Compared to many cultures, the Dutch are reserved in public and refrain from extreme displays of physical affection, anger or exuberance (except at/after certain sports events). The Dutch don’t tend to strike up casual conversation with strangers, but will respond readily when addressed and always try to be helpful when asked a question. In conversation, the Dutch are very direct, use a lot of eye contact and don’t consider it impolite to express criticism or speak on their own behalf. They allow – and even expect – the same behaviour from the person they’re talking to. This shouldn’t be interpreted as rudeness. Most people in the Netherlands speak English because it is taught from primary school on, but fluency differs depending on age and background. German is also widely spoken.
Stating your name – both first and last or your last name only – when you introduce yourself or are introduced by someone else is considered basic protocol. When introducing themselves the Dutch also shake hands with every person in the room.
As a rule, the Dutch do not like visitors to stop by unannounced. If you know someone well you can call in the morning to ask if you can come by later that day or evening, but normally you should call further in advance. The greater the social distance between you, the longer in advance you need to call. Grown children even call their parents – and vice versa – to see if it is all right to come by. It is considered impolite to enter a house without being invited to. Once inside, people tend to stand around and chat for awhile until the host or hostess suggests that everyone sits down. If you want to sit down right away, ask where first.
Conversely, do not invite Dutch acquaintances to ‘drop by any time’. Set a specific time and date and mention what kind of refreshments or food you intend to serve. ‘Come by next Tuesday at two for coffee’ and they will be there at the stroke of two. ‘Fashionably late’ in Dutch culture is waiting for the bell on the clock tower to stop chiming before you ring the doorbell.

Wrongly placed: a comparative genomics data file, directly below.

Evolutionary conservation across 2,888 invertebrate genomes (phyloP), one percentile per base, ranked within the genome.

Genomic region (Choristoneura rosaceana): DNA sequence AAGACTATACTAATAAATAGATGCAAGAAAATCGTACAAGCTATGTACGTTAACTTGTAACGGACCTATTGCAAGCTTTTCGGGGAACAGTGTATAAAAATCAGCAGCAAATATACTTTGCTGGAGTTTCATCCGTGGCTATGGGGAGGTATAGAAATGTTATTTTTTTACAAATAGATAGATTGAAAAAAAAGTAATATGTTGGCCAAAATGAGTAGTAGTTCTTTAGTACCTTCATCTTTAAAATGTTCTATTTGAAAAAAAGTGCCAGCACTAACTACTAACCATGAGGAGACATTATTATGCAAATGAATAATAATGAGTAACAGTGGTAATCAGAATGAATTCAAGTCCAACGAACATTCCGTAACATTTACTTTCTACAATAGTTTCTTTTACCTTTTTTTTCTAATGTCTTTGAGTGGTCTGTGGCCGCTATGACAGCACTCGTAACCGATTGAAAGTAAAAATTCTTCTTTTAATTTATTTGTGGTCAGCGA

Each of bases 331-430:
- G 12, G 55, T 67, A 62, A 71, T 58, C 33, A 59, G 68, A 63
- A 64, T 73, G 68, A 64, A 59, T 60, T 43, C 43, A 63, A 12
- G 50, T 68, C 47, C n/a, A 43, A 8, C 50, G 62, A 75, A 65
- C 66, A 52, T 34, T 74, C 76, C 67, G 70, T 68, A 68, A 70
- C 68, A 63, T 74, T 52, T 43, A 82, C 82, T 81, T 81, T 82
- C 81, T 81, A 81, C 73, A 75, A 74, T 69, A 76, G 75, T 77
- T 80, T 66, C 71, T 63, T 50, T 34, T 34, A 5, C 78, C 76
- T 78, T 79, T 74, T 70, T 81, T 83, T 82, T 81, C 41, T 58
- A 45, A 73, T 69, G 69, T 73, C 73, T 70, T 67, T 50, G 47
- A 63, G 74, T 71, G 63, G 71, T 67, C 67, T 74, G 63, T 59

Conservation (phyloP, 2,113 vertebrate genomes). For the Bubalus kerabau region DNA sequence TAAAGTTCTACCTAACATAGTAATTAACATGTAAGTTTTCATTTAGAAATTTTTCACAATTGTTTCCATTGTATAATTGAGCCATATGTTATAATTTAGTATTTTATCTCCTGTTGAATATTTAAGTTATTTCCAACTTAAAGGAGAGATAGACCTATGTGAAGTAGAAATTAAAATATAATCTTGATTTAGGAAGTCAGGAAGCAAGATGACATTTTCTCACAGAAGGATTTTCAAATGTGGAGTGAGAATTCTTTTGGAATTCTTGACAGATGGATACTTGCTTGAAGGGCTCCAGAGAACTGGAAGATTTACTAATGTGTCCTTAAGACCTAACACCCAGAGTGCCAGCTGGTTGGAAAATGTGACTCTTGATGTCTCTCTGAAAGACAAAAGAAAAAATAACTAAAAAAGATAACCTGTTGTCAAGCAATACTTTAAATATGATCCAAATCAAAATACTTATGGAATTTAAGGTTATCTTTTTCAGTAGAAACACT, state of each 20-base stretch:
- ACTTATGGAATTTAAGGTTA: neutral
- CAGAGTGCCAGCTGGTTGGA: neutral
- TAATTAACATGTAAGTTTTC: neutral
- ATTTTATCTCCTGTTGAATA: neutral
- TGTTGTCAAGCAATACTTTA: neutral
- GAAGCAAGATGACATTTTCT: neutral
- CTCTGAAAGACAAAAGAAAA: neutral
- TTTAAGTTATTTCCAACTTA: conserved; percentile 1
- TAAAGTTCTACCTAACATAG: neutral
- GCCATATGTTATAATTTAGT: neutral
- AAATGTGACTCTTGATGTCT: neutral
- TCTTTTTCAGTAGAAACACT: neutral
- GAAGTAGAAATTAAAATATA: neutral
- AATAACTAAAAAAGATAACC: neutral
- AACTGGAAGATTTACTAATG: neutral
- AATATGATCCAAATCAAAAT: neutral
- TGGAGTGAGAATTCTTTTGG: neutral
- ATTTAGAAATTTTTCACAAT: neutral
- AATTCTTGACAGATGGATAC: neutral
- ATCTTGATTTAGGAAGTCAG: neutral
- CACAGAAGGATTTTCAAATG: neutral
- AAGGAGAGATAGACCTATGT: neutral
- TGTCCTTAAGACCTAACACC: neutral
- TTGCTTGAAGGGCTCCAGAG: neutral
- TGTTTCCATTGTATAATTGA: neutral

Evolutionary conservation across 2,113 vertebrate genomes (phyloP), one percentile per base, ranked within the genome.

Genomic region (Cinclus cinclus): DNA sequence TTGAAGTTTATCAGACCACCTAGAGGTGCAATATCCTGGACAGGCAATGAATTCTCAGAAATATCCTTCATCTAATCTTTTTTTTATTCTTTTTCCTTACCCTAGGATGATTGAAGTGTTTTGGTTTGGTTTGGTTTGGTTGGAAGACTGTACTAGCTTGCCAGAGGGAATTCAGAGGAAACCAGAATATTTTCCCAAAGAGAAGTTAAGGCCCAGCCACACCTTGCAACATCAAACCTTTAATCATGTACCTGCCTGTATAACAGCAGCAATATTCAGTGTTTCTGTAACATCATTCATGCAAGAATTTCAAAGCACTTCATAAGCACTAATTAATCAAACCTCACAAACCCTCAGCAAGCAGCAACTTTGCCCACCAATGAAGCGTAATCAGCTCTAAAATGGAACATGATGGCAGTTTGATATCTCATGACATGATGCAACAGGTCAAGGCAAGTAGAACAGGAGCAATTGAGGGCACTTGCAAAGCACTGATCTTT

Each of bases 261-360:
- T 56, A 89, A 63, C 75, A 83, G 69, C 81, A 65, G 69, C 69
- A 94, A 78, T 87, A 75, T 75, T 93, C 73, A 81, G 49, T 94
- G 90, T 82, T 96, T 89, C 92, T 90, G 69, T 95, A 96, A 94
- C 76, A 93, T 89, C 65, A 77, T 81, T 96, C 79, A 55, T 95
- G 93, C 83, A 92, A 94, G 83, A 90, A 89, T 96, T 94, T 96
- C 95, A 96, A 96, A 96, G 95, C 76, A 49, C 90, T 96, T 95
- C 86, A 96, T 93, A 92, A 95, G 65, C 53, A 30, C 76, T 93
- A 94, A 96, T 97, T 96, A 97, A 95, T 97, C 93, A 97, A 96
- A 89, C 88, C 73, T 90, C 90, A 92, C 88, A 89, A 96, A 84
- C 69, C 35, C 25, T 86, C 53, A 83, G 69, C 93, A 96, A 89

Since the Dutch do not like ‘surprise’ visits, the coffee will be ready to pour when you arrive. Yours should be too. An offer of coffee (or tea) is the absolute minimum expected when someone visits your home. Even the workmen who come to fix a leaky tap will be offered a cup of coffee. Suffice it to say that there will also be biscuits or, if this is a special occasion like a birthday or anniversary, cake or pastries. Always wait to be served. It’s considered very impolite to help yourself. And don’t forget to offer your Dutch guests a second round of coffee, tea or biscuits; they will not help themselves.
Gifts when visiting
A visit to someone’s home invariably calls for a gift. Flowers, biscuits, or sweets are almost always appropriate. If you think that your host or hostess might be dieting or diabetic, take flowers. Flowers are quite inexpensive in the world’s largest flower exporter and are a welcome present.
The arrival ritual for good friends and family members at a Dutch home catches many foreigners by surprise. Ladies begin first, kissing each person there three times – the number is significant – on the cheek (right-left-right). The men follow, shaking hands with the other men and kissing all the ladies lightly on the cheek three times (right-left-right). Foreigners can get by with shaking hands instead of kissing.
On the phone
Unlike many countries where some form of ‘hello’ is sufficient, the Dutch always identify themselves immediately when they answer the phone. They either use their first name (Jan), or last name (Jansen) or both (Jan Jansen). The caller is also expected to identify him or herself before stating the aim of the call. If you’re using English or some other commonly shared language to communicate on the phone in the Netherlands, you should adopt this custom. It is considered rude to answer or initiate a phone call saying only ‘hello’.